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InStyle Editor’s Pitching Advice: ‘Arm Your Editor With Exactly What She Needs’

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From left: InStyle deputy editor Donna Bulseco, Seventeen senior editor Jessica Blatt-Press, Real Simple deputy editor Rachel Hardage, About.com health editor Kristin Kane, and More contributing fashion features editor Susan Swimmer discuss their ideal freelance pitches at last night’s ASME Next panel.

At last night’s ASME Next “Slam-Pitch Workshop,” magazine industry pros shared their pitching preferences and peeves with an audience of junior-level editors. Real Simple assistant editor Kristin Appenbrink moderated the panel, which included InStyle deputy editor Donna Bulseco, Seventeen senior editor Jessica Blatt-Press, Real Simple deputy editor Rachel Hardage, About.com health editor Kristin Kane, and More contributing fashion features editor Susan Swimmer. With decades of combined experience fielding (and submitting their own) freelance queries, the panelists had plenty to say about the do’s — and don’ts — of pitching.

For a pitch to succeed, Bulseco said its sender needs to have “thought through what you’ll need to think through,” as an editor. “You need to arm your editor with exactly what she needs to be your advocate,” she advised. Someone who just left Page Six Magazine recently pitched Bulseco with an item on Mad Men star January Jones, and included a news peg related to the show: “[The freelancer] understood the things cycling through my mind,” Bulseco said. “Either it hits me and it’s appropriate, or else I don’t really have the time.”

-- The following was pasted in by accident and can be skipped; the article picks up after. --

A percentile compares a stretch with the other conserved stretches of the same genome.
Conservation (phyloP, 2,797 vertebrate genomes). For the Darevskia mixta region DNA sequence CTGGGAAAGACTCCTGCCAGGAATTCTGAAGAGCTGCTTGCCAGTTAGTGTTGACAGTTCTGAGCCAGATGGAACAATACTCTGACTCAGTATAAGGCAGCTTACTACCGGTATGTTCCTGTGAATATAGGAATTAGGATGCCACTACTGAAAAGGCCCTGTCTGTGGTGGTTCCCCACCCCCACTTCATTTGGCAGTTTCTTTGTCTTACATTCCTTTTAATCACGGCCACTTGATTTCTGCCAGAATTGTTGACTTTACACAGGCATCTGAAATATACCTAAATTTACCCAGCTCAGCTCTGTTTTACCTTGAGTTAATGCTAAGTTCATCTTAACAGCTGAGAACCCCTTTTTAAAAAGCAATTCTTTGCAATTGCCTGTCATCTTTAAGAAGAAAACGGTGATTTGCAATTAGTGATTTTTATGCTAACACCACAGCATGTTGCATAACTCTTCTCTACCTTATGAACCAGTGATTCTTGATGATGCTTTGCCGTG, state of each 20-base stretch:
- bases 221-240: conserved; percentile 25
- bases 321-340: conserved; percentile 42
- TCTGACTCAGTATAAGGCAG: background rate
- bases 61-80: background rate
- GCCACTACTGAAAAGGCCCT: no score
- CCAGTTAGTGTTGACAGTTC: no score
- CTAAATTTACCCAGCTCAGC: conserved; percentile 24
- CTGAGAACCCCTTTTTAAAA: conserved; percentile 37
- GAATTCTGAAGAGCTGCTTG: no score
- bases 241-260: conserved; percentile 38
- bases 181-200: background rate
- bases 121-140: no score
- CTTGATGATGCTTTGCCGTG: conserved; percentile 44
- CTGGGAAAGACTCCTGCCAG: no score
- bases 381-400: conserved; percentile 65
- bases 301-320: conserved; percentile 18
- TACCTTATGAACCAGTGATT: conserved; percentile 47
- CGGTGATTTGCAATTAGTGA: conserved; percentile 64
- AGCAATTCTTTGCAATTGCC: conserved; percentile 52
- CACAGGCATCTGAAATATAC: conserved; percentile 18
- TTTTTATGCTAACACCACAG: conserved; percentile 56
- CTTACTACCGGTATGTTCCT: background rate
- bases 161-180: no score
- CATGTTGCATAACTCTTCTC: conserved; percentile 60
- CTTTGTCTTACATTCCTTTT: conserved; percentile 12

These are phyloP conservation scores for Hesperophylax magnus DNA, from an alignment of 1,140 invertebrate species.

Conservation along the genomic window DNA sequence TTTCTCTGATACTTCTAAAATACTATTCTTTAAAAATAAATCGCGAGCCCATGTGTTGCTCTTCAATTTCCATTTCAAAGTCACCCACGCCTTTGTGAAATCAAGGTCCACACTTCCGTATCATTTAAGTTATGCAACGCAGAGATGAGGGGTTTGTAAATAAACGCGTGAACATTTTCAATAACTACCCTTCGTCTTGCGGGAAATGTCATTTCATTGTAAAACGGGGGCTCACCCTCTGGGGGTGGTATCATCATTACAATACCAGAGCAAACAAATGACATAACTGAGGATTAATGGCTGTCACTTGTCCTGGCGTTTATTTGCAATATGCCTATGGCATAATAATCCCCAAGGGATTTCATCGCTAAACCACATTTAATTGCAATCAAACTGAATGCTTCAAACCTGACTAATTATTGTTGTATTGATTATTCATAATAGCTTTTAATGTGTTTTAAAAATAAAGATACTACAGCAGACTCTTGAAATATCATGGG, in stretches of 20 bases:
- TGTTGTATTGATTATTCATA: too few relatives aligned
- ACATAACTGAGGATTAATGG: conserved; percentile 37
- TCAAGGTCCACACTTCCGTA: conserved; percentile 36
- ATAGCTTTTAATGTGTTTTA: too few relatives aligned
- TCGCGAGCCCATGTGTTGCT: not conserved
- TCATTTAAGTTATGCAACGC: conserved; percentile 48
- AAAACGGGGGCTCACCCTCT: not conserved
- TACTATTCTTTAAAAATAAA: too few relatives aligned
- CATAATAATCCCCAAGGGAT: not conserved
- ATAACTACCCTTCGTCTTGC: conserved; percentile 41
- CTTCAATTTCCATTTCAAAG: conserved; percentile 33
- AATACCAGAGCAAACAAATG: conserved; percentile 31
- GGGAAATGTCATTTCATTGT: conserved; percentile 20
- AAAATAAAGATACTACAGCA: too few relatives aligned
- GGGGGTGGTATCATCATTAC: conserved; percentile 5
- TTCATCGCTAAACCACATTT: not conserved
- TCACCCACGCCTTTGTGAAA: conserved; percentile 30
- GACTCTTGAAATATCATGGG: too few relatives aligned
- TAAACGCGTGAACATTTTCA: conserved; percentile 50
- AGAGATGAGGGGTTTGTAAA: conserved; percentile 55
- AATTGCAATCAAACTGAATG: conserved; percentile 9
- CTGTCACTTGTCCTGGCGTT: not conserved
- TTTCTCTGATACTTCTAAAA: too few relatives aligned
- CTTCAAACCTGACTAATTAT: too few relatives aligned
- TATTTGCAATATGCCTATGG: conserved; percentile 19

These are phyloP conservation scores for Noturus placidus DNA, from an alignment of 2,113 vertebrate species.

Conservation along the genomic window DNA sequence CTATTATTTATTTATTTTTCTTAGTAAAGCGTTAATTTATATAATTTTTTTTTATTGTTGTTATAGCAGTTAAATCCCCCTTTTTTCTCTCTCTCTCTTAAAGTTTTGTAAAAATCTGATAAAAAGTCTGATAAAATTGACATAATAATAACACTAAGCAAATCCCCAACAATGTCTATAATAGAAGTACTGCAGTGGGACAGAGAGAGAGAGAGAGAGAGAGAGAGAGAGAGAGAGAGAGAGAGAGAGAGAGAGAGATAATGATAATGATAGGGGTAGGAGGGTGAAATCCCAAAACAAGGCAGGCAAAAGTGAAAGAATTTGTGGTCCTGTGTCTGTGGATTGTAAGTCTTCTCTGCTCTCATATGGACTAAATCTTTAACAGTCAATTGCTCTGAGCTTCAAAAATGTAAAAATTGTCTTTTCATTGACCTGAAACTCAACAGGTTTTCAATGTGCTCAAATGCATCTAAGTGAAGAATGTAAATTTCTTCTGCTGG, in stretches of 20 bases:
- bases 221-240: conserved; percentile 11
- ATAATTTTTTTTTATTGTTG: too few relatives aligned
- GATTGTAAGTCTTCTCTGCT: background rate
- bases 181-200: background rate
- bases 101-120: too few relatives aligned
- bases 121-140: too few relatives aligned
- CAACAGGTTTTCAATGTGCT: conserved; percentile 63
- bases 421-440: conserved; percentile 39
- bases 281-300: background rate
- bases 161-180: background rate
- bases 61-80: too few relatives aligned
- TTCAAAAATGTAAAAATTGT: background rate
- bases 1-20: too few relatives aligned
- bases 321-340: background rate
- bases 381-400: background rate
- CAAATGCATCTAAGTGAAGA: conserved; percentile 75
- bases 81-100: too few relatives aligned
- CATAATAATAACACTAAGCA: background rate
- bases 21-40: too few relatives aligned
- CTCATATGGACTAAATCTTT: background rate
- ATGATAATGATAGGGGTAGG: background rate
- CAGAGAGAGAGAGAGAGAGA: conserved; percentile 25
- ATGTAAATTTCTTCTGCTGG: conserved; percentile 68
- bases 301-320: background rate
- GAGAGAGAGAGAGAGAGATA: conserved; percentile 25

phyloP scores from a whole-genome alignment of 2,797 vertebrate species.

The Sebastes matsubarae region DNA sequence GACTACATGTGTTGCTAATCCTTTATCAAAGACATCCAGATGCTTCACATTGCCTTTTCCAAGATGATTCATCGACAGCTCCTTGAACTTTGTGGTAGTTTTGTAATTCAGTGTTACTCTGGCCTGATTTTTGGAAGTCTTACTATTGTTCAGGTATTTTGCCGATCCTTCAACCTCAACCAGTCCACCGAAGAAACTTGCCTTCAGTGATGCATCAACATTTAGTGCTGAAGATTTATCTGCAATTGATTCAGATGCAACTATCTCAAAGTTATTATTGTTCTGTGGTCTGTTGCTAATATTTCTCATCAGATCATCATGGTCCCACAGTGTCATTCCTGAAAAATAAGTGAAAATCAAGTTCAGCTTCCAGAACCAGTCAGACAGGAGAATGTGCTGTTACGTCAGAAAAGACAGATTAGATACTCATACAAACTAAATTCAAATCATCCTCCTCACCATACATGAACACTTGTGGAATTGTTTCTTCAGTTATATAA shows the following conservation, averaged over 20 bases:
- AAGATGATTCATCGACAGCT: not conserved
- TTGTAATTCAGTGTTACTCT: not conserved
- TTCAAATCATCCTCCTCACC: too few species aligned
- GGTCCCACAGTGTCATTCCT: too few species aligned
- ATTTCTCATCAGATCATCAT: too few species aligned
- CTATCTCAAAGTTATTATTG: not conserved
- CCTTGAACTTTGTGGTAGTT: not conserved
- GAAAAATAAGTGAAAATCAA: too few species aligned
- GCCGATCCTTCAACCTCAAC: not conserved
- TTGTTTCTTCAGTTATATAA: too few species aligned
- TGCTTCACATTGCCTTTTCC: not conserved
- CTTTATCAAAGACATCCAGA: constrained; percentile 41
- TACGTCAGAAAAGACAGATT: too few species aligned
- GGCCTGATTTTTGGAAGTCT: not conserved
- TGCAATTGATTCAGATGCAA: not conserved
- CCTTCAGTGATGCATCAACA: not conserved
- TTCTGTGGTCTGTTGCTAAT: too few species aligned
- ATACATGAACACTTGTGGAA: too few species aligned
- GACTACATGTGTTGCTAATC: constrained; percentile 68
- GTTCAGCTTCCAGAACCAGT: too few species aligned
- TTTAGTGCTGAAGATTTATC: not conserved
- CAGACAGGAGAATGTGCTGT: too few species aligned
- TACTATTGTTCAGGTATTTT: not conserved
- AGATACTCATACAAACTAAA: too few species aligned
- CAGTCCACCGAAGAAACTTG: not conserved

The consensus: pitching via email is a must, with a subject line that explicitly states your pitch is intended for a specific section. “Know the slugs in a magazine,” said Blatt-Press. “Everyone speaks the same magazine-speak, with slight variations.”

“You’ve got about five to 10 seconds to make us keep reading,” explained Kane. Bulseco agreed that pitches “should be fun to read. We’re all readers — we’re all jaded readers,” she said of her magazine editor peers, asserting that queries “can be a little conversational — but informed.”

But what bullets should be dodged when sending freelance pitches?


Beware the sourceless story idea: Blatt-Press wants to know which experts you’d go out to for comment in your sotry. “It’s frustrating when we get a pitch that’s just a link to a news article we’ve all already read,” said Blatt-Press. “Mention related coverage and how [the story you're pitching is] different.” Hardage cited a recent example where someone pitched a story on modern etiquette and outlined the questions she’d ask — such as what should one do with an umbrella when getting on a bus — then explained how she’d get comment from bus drivers and residents of the country’s rainiest city to round out the piece.

Do editors want to see clips when you pitch? “Absolutely,” said Swimmer. Relevance is key, and new writers needn’t fret if they don’t have samples from prestigious national outlets: “They can be your college paper,” said Swimmer.

The bottom line: A good idea is a good idea, but presenting it the right way is the key to landing an assignment. “Pitch an idea two, three ways,” suggested Swimmer, adding that freelancers should envision the piece on the page, with sidebars, quizzes or boxes containing other related content. “Bring a first-person element” to an otherwise staid service piece, Hardage suggested. Burseco sees “a lot of predictable stories,” but said what makes the difference is “the way you interpret the reporting.”

For more freelance pitching guidance, check out our How to Pitch series, which offers recipes for pitching success for more than 260 magazines and Web sites.

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